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BCIS infrastructure forecast

Published: 21/03/2024

BCIS produces five-year construction industry forecasts, covering projected costs, tender prices and output, and examining the latest construction market trends.

The quarterly BCIS infrastructure briefing is a civil engineering market report and presents our view of water and sewerage, electricity, roads, railways, harbours and flood defences, gas, air and communications, and infrastructure repair and maintenance output against a backdrop of civil engineering costs, including labour and materials, and the wider economic background.

The full briefing is available to subscribers of the BCIS CapX.

BCIS infrastructure forecast – 4Q2023 to 4Q2028

Civil engineering costs are forecast to rise by 16% by the end of 2028, while civil engineering tender prices are predicted to increase by 18% over the same period, according to the latest forecast data from BCIS.

New work infrastructure output rose by 4.0% in 2023 but growth is expected to slow to 0.9% in 2024 as road and railways spending fall. Output in this sector is then forecast to rise by 11% over the next five years, driven by strong growth in the electricity sub-sector.

Summary of forecasts: Civil Engineering Tender Prices, Input Costs and New Work Infrastructure Output

Source: BCIS, ONS

Annual percentage change: Prices and Costs 4Q to 4Q, output whole year on whole year. e.g. 4Q2023 to 4Q2024 is whole year 2023 on 2024 

Dr David Crosthwaite, Chief Economist at BCIS, said: ‘Infrastructure, unlike other construction sectors, has maintained historically high levels of new work output. Although we’re predicting some slowdown in growth over the forecast period, there is a defined pipeline work, which we’re hoping will ensure output levels are maintained – assuming, of course, that the pipeline is realised.

‘We remain optimistic that the government, regardless of whether or not it changes, will continue to see infrastructure investment as a key lever to economic growth. Between the Spring Budget and recent publication of the National Infrastructure and Construction Pipeline, there hasn’t been much to allay the industry’s concerns about the current challenges.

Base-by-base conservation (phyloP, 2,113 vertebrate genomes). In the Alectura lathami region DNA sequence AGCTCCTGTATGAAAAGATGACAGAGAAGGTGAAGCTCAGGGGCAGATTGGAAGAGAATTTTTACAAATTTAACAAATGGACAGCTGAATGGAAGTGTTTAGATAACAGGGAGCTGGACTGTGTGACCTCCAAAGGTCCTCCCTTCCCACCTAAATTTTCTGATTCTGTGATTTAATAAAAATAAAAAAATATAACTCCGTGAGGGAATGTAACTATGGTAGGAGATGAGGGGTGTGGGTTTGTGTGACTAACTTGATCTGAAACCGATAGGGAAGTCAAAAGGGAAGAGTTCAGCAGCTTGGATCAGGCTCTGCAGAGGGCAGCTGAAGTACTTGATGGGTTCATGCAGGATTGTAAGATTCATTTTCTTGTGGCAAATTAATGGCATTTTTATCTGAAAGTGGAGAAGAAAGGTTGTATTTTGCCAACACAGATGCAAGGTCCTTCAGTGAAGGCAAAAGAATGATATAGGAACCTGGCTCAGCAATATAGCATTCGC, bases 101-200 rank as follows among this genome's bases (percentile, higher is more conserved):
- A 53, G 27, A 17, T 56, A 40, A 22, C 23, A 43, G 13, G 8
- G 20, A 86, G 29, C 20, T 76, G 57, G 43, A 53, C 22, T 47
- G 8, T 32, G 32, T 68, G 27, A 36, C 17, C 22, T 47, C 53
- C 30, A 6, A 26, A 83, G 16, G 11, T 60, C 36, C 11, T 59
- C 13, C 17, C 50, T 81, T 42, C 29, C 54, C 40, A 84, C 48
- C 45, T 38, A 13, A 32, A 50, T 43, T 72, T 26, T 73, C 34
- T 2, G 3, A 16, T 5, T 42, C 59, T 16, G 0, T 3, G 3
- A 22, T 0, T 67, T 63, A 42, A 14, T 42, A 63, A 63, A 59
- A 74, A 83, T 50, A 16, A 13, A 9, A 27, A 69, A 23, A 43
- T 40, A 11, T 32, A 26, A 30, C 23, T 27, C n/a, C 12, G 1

‘On top of committing to a pipeline of infrastructure projects, the new skills and roles that will be required to complete the projects, and especially in efforts to decarbonise the built environment, need serious consideration. Decreased demand, particularly in new work, has somewhat masked the skills shortages that have been previously reported in the sector.’

On the input costs side, annual civil engineering materials’ cost inflation has continued to cool from its peak of 30.6% in 2Q2022. BCIS forecasts its Civil Engineering Materials Cost Index to grow slowly in 2024, resulting in a 14% increase by 4Q20208.

Labour costs remain elevated, with the BCIS Civil Engineering Labour Cost Index increasing by 6.3% in the year to 4Q2023. BCIS forecasts annual growth in the index to be 7.1% in 1Q2024, but to then slow, resulting in 18% growth over the forecast period to the end of 2028.

The full details of the forecast are available in the BCIS CapX.

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Quarterly updates to forecasts are published for infrastructure, building, and maintenance, cleaning and energy, while an annual update is published for the economic significance of maintenance.

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The Building Cost Information Service (BCIS) is the leading provider of cost and carbon data to the UK built environment. Over 4,000 subscribing consultants, clients and contractors use BCIS products to control costs, manage budgets, mitigate risk and improve project performance. If you would like to speak with the team call us +44 0330 341 1000, email contactbcis@bcis.co.uk or fill in our demonstration form

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